SMART Arm helps stroke survivors recover faster

November 9, 2012
SMART Arm helps stroke survivors recover faster
UQ PhD student Kate Hayward from the School of Health and Rehabilitation Sciences helps a stroke patient use SMART Arm, a device developed by UQ and James Cook University to assist stroke survivors with their rehabilitation.

(Medical Xpress)—A non-robotic device that helps stroke survivors regain upper limb movement is expected to be commercially available in Australia within the next 12 months.

Sensory-Motor Active Rehabilitation Training Arm (SMART Arm) is a device developed by researchers from The University of Queensland and James Cook University.

The device enables stroke survivors with upper limb weakness to drive their own rehabilitation through feedback on performance via an and incremental increases in load and reaching range.

The team included Dr Ruth Barker, from JCU's School of Public Health, Tropical Medicine and Rehabilitation Sciences, and UQ School of Health and researchers Associate Professor Sandy Brauer, Kate Hayward and School of Human Movement Studies researchers Prof Richard Carson and Dr David Lloyd.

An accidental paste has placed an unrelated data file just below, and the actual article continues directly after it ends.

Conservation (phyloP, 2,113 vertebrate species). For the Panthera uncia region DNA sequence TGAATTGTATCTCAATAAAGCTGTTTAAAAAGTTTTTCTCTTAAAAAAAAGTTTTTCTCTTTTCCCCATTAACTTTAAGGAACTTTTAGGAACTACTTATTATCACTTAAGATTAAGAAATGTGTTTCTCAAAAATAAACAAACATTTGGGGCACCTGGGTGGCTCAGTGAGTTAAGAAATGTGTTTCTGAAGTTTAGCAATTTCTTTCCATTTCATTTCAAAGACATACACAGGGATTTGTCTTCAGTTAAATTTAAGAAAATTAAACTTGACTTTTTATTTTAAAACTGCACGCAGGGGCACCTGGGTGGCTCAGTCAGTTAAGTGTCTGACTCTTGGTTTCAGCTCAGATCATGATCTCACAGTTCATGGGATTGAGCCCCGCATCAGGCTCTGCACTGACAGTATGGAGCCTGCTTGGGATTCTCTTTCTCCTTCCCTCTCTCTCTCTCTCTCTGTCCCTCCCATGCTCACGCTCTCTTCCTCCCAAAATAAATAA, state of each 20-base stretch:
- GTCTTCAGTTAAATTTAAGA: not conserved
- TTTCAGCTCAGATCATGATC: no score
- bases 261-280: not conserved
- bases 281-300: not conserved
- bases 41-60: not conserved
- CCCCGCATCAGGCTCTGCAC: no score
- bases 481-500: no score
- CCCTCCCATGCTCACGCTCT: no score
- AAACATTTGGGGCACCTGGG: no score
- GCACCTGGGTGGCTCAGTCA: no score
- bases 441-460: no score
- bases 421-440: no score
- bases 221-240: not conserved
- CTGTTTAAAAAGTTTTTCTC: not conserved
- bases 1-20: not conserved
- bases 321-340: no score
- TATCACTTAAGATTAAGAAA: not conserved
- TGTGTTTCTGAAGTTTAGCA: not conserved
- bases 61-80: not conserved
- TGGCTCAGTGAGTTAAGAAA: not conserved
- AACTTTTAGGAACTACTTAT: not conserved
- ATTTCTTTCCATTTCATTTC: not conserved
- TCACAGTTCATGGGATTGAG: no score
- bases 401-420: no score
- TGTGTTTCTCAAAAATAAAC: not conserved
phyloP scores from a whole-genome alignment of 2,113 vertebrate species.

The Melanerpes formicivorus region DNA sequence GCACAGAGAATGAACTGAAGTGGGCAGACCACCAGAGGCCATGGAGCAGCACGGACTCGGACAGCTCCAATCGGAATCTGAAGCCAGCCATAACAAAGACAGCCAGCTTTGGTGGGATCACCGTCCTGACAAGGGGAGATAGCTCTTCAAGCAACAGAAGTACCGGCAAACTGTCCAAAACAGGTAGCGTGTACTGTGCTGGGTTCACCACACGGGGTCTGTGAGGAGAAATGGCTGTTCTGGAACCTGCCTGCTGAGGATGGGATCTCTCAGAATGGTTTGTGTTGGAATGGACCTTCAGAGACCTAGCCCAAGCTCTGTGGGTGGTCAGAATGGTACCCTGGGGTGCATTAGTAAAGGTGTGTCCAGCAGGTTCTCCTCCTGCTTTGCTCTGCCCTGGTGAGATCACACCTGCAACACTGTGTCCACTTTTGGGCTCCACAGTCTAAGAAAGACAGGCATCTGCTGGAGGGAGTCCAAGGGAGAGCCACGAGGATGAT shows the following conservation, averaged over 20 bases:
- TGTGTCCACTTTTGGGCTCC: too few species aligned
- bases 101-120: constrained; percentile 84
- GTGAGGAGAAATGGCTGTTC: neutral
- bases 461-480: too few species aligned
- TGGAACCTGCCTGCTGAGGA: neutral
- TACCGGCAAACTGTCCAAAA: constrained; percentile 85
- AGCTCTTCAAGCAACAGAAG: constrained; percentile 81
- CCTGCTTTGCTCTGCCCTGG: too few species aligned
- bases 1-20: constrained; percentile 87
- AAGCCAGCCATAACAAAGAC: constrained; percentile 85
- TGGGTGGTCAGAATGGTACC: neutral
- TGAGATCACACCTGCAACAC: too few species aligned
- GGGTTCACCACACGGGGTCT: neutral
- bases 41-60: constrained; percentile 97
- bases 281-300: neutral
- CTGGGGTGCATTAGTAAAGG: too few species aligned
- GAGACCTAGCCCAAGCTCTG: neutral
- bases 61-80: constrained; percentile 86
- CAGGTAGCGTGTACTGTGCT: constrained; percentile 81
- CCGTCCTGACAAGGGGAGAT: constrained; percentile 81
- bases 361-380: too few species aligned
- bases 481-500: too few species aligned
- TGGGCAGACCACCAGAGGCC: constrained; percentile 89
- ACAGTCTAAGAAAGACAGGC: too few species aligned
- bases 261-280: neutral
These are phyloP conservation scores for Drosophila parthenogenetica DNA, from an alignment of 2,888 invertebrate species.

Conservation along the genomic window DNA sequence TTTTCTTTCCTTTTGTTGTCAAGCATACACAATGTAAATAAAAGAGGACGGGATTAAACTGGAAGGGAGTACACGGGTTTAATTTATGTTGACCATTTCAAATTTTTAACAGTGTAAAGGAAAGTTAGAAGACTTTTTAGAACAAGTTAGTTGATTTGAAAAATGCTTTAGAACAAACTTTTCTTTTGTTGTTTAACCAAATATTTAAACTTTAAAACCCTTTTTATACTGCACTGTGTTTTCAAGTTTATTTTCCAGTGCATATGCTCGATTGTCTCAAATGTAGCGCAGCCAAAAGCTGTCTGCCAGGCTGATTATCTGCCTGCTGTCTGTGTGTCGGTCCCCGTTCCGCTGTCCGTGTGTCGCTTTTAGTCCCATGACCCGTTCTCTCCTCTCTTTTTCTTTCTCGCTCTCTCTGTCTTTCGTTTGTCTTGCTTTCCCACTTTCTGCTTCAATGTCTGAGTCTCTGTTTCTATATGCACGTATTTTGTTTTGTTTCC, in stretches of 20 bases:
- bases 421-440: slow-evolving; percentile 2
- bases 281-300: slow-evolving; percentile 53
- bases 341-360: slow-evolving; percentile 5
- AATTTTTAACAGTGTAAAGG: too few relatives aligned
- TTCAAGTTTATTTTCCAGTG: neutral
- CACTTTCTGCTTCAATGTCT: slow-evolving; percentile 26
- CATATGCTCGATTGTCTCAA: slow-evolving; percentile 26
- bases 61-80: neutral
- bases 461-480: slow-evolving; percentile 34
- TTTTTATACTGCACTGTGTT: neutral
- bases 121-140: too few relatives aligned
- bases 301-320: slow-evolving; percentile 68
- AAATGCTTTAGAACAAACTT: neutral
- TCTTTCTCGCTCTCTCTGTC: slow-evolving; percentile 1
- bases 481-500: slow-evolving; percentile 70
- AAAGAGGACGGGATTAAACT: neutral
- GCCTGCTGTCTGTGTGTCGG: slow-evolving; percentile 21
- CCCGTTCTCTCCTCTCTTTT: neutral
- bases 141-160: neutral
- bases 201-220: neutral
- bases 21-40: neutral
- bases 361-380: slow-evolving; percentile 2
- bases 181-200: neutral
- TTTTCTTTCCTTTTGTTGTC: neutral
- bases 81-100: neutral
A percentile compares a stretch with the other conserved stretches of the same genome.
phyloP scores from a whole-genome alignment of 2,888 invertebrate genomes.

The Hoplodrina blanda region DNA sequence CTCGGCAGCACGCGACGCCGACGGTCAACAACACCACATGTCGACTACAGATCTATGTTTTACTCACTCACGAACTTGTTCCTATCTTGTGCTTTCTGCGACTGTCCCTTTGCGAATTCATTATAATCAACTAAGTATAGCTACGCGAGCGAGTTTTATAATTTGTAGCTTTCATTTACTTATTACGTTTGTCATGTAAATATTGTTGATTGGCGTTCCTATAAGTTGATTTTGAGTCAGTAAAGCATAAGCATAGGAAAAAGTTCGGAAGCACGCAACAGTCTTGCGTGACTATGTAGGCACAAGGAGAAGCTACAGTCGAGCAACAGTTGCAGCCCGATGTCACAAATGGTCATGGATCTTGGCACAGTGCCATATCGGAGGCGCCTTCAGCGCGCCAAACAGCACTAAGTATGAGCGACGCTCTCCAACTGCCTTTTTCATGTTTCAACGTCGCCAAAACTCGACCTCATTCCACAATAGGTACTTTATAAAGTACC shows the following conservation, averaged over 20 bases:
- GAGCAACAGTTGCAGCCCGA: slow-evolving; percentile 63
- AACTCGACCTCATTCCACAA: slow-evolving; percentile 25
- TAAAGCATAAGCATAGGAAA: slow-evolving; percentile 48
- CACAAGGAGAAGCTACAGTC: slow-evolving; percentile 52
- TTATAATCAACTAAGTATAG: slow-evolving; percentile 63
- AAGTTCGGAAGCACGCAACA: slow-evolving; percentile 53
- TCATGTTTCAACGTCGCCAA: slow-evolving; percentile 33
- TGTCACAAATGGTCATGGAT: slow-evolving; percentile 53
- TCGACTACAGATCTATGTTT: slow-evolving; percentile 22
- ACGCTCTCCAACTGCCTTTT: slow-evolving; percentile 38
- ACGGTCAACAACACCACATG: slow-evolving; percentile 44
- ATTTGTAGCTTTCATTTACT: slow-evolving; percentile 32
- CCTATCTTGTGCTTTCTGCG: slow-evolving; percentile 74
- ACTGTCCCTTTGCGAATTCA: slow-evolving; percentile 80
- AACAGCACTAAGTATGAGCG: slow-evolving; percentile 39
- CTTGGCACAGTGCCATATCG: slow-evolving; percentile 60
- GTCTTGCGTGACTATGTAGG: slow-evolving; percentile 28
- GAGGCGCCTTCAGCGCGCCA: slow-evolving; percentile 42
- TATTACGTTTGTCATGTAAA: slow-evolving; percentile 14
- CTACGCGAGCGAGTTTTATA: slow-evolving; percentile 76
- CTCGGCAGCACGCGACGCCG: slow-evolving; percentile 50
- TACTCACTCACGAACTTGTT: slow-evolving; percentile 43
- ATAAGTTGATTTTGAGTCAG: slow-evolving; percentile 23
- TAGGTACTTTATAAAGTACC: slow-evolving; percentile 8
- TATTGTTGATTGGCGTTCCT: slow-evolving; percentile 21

"Every year, over three million try to regain use of their upper limbs," Dr Barker said.

Associate Professor Brauer is leading an NHMRC-funded clinical trial taking place at Brisbane's Princess Alexandra and Queen Elizabeth II hospitals to improve outcomes immediately after stroke.

"SMART Arm is one of the few interventions shown to result in positive changes in in people with severe paralysis after chronic stroke, so,we're very keen to see the device become available to as many as possible, as soon as possible," Associate Professor Brauer said.

"There is evidence that the brain has greater capacity for plasticity early following stroke, so we are undertaking a trial of SMART Arm training in patients who have just had a stroke, to take advantage of an optimal window for neural recovery."

Trial participants have been split into three groups; the first group receives the usual care of physiotherapy and occupational therapy to get their arm moving again.

The second group receives usual care and SMART Arm and the third group have the addition of electrical stimulation from the SMART Arm device to help straighten out their arm.

Trial participant Helen Vasicek suffered a stroke in August 2011 at 52 and became paralysed down the left hand side of her body.

"My life came to a complete standstill," Mrs Vasicek said.

"I went from a self-sufficient, able-bodied person who worked full-time while looking after my family and home to facing the rest of my life in a wheelchair with little ability to move."

During the clinical trials, Mrs Vasicek used the SMART Arm device to repetitively move her arm for 30 minutes a day over four weeks.

"Seeing the results of even the tiniest movement was extremely encouraging," Mrs Vasicek said.

"I believe the SMART Arm would be beneficial to anyone whose range of movement is limited through stroke or disability.

"Having access to the SMART Arm as soon as possible after suffering a stroke will have great benefit to the sufferer and give them greater confidence in the success of their recovery – it gives us renewed hope."